“The new year is sure to be a sky-gazer’s delight with plenty of celestial events on the calendar,” declares CNN. Learn when to expect total lunar eclipses, meteor showers, and supermoons.
By Eve Fairbanks for The New York Times.
Sorrow for the dead and dying, fear of more infections to come and hopes for an end to the coronavirus pandemic were — again — the bittersweet cocktail with which the world said good riddance to 2021 and ushered in 2022.
This Associated Press articles follows the new year as it arrives around the world.
- Readers were more likely to abandon books
- Readers wanted lighter fare as a counterpoint to real-world devastation
- For some, reading was nearly impossible at the start of the pandemic. In 2021, it got easier.
- Audiobooks were a popular choice
- Some people shared ingenious reading ideas you might want to steal
The article ends with a list of the “top books of 2021, according to our readers.”
© 2022 by Mary Daniels Brown
World AIDS Day occurs every year on December 1st. This year marks 40 years since the first reported cases of what later became known as AIDS were officially reported: “more than 36 million people, including 700,000 in the United States, . . . have died from AIDS-related illness globally since the start of the epidemic.”
The U.S. Government’s theme for World AIDS Day 2021—Ending the HIV Epidemic: Equitable Access, Everyone’s Voice—highlights the Biden-Harris Administration’s strong commitment to ending the HIV epidemic globally by addressing health inequities and ensuring the voices of people with HIV are central in all our work. As we prioritize leading the COVID-19 response, including becoming an arsenal of vaccines for the world, and helping every country and community build back better, we must at the same time forge ahead, innovate, and invest in communities to end the HIV epidemic everywhere.Source: U.S. Government Website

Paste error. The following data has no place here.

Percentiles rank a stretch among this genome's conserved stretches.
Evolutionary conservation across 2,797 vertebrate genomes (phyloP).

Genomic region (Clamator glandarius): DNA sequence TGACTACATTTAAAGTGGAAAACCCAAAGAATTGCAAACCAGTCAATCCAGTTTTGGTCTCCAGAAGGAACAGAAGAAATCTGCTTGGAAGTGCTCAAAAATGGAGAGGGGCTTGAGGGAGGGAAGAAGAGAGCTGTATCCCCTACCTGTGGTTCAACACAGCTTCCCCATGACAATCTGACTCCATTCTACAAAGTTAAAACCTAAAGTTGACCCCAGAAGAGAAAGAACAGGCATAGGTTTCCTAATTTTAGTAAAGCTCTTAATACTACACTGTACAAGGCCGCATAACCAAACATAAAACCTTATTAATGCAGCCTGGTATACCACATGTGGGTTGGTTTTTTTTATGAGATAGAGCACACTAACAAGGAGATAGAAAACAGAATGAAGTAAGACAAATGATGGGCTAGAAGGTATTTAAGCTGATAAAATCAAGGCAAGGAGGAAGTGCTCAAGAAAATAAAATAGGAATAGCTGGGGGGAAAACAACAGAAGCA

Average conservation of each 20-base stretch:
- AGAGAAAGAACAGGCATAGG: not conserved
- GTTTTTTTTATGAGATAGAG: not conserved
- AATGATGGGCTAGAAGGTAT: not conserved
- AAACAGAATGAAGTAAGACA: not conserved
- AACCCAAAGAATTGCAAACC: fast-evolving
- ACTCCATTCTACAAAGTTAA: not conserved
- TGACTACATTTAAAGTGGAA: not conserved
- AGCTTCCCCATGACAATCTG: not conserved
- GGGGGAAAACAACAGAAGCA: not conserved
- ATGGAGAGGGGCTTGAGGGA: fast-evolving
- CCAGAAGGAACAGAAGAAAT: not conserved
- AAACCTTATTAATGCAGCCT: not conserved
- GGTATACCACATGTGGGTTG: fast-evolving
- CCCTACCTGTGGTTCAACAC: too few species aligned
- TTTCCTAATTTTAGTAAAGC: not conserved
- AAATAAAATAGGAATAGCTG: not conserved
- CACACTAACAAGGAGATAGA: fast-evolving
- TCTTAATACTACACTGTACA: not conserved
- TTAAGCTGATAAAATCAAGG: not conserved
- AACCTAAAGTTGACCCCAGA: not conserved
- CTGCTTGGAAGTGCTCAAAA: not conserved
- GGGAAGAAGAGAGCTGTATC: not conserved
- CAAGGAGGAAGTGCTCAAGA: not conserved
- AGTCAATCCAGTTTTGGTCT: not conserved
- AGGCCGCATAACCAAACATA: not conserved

President Joe Biden has issued a proclamation naming November 2021 as National Native American Heritage Month, a time to “celebrate the countless contributions of Native peoples past and present, honor the influence they have had on the advancement of our Nation, and recommit ourselves to upholding trust and treaty responsibilities, strengthening tribal sovereignty, and advancing Tribal self-determination.” He also touted the American Rescue Plan as the most significant funding legislation in U.S.history, and named Friday, November 26, 2021–popularly known as the consumer-driven Black Friday–as Native American Heritage Day.